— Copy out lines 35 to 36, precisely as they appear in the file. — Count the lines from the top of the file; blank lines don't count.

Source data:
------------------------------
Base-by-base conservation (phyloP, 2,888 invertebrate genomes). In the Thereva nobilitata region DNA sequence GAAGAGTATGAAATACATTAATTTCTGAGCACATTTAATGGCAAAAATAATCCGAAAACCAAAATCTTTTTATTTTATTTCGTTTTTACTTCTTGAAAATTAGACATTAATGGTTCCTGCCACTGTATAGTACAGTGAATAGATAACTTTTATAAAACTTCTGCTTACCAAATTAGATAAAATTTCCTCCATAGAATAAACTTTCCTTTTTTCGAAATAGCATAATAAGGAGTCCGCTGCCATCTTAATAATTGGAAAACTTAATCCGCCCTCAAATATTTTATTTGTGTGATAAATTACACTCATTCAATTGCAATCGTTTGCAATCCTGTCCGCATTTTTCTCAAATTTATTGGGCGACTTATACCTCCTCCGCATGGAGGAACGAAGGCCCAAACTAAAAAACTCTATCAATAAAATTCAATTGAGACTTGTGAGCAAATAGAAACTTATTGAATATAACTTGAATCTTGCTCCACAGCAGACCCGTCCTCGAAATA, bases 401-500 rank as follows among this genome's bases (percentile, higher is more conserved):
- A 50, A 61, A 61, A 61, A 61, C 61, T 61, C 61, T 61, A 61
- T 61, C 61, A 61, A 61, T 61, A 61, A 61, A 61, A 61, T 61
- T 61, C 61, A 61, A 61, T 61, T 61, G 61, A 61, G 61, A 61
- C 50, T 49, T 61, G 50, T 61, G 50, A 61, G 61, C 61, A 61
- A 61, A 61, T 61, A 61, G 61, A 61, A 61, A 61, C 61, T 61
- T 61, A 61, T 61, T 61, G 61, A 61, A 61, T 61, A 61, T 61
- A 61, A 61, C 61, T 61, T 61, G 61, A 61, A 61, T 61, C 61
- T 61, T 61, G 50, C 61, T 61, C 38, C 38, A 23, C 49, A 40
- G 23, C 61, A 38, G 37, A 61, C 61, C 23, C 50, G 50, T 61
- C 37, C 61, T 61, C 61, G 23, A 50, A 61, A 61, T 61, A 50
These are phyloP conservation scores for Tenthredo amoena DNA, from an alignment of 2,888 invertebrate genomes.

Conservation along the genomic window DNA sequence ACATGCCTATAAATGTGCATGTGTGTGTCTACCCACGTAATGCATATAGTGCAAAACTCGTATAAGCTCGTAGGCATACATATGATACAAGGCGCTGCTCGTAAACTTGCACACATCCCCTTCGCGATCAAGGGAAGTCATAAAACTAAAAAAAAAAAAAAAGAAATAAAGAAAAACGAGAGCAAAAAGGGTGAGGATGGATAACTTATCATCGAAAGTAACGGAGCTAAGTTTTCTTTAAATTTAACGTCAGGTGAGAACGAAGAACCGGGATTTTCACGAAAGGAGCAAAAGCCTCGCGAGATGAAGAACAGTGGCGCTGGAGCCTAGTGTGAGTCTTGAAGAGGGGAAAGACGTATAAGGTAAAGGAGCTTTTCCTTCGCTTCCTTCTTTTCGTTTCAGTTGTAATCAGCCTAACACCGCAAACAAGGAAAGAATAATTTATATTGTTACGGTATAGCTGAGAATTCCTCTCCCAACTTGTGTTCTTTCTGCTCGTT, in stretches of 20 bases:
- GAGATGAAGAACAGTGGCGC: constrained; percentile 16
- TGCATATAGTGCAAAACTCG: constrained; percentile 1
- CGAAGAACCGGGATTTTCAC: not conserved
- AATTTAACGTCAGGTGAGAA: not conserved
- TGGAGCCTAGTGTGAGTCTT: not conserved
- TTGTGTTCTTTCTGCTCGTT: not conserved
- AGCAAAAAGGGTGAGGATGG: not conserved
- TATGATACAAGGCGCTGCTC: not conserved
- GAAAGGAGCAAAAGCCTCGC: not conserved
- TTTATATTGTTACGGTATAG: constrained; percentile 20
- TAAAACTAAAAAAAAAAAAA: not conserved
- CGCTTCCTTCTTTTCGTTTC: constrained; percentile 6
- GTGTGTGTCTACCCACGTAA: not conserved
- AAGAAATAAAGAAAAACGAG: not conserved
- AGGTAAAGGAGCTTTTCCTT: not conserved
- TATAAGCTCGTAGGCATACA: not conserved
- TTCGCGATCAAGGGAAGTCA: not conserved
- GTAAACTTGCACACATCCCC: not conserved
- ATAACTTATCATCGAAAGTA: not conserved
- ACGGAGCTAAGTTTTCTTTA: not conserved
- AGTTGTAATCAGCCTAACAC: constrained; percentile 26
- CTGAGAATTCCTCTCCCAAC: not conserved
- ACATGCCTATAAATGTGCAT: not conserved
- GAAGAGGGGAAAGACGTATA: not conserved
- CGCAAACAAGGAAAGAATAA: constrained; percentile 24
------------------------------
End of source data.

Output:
- CTGAGAATTCCTCTCCCAAC: not conserved
- ACATGCCTATAAATGTGCAT: not conserved